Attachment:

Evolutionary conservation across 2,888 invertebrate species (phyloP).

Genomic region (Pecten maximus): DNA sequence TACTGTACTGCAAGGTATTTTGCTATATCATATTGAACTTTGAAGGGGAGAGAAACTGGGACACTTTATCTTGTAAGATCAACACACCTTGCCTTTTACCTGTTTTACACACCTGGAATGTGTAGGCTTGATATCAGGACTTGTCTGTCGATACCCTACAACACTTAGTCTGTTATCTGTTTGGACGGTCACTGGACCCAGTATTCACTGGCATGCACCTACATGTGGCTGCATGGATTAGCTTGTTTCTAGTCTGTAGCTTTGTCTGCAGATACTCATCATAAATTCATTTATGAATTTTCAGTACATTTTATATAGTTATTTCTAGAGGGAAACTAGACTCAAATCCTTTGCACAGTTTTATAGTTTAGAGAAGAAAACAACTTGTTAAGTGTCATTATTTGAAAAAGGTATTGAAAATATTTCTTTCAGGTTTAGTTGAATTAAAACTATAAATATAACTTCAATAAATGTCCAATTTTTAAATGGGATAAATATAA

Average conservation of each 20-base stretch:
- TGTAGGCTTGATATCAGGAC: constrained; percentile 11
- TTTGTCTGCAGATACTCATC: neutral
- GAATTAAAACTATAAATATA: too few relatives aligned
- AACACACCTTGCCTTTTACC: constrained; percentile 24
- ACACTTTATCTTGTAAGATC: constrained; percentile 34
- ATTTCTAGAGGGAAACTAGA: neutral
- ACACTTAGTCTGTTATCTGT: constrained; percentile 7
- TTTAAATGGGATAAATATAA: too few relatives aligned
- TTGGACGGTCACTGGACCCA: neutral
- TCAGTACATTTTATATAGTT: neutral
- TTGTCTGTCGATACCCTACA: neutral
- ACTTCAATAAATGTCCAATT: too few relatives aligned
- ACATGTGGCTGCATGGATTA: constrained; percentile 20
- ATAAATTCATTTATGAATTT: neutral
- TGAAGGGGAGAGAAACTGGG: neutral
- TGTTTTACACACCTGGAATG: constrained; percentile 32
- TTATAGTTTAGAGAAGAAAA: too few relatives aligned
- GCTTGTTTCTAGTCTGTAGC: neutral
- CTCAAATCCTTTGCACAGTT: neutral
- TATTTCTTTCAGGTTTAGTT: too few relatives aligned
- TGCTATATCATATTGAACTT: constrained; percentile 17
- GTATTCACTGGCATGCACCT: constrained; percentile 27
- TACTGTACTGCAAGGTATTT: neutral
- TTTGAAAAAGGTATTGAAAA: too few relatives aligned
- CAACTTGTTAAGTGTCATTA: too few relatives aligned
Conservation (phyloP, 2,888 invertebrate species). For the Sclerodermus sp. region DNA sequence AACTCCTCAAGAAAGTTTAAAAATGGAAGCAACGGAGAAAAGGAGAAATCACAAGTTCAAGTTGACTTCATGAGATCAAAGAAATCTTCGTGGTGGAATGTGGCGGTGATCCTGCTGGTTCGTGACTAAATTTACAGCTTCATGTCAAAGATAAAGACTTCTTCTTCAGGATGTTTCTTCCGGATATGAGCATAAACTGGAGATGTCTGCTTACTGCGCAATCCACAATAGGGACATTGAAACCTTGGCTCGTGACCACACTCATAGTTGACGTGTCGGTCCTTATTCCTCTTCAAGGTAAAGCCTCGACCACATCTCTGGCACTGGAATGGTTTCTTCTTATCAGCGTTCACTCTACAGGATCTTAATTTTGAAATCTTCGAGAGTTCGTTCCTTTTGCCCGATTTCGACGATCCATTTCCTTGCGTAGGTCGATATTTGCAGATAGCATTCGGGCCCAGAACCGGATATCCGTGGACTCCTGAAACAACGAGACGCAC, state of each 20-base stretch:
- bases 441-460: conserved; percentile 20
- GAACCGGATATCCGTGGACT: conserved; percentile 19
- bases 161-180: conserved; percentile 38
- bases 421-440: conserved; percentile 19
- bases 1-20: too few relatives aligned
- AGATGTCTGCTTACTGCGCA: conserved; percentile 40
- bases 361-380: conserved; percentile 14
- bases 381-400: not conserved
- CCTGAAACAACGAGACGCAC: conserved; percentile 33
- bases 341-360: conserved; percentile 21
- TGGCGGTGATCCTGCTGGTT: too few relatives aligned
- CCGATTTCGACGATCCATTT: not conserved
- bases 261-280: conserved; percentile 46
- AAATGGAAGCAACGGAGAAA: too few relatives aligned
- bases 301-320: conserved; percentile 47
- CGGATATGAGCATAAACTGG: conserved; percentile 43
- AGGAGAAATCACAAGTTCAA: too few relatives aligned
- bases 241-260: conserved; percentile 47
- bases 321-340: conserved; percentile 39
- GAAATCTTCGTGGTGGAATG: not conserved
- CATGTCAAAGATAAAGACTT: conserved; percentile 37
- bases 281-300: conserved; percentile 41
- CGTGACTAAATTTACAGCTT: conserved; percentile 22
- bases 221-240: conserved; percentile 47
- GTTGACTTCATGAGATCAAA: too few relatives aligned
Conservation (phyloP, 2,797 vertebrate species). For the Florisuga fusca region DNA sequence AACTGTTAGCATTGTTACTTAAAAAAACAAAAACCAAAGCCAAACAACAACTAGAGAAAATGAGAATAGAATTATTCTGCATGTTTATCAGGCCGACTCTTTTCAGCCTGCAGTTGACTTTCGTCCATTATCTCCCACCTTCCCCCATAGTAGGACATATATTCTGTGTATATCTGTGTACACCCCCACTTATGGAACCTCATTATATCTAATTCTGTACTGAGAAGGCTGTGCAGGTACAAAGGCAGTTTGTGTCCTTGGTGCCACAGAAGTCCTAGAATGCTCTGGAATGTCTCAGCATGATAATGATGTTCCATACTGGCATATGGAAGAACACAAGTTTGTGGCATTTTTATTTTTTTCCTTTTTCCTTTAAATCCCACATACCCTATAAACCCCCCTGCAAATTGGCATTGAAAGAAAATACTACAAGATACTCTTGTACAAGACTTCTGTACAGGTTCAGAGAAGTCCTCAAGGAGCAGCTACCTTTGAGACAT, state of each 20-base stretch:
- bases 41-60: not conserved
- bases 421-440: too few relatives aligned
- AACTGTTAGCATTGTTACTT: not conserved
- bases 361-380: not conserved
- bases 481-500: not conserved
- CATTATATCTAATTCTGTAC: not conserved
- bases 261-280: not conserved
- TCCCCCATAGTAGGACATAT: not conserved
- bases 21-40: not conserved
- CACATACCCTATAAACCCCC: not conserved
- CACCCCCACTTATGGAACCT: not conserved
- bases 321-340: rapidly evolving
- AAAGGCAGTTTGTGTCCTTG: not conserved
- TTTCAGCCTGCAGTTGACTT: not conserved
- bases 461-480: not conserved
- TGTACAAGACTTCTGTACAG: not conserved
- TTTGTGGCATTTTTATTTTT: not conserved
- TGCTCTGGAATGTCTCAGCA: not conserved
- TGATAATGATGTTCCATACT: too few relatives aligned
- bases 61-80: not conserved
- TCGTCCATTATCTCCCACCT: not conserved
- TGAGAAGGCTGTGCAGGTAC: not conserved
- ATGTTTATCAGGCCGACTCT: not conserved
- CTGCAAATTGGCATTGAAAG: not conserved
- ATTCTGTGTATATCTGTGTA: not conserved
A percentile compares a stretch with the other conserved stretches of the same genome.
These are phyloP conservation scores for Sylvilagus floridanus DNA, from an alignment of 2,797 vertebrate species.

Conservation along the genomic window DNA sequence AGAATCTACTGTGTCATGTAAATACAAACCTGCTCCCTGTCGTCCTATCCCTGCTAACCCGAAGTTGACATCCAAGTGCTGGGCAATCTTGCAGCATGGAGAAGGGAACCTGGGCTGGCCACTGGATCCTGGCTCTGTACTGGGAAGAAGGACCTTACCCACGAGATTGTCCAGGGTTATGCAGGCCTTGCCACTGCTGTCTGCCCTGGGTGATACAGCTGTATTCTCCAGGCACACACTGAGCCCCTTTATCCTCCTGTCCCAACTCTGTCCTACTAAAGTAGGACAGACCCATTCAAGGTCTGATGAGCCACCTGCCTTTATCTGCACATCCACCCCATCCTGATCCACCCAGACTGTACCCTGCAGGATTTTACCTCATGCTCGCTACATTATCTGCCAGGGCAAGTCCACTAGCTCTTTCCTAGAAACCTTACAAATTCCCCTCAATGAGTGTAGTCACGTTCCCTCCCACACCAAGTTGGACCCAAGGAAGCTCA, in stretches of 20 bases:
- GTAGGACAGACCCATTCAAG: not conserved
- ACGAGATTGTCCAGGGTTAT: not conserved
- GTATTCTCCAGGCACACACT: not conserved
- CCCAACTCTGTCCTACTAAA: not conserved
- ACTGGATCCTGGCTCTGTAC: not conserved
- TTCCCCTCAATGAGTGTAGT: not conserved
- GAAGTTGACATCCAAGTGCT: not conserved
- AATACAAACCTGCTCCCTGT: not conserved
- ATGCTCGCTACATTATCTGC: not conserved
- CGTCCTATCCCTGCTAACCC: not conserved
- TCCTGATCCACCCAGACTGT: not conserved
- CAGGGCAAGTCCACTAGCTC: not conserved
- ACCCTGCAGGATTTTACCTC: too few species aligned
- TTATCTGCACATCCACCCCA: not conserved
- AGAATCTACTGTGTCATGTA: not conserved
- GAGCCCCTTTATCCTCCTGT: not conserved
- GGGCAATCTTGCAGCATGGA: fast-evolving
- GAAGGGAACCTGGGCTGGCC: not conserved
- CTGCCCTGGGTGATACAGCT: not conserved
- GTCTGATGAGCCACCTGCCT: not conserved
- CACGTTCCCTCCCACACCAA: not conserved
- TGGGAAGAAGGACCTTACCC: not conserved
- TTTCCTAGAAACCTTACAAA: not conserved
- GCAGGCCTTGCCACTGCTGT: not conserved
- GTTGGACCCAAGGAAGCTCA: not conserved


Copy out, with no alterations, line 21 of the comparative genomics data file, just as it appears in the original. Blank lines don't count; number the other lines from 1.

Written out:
- GCTTGTTTCTAGTCTGTAGC: neutral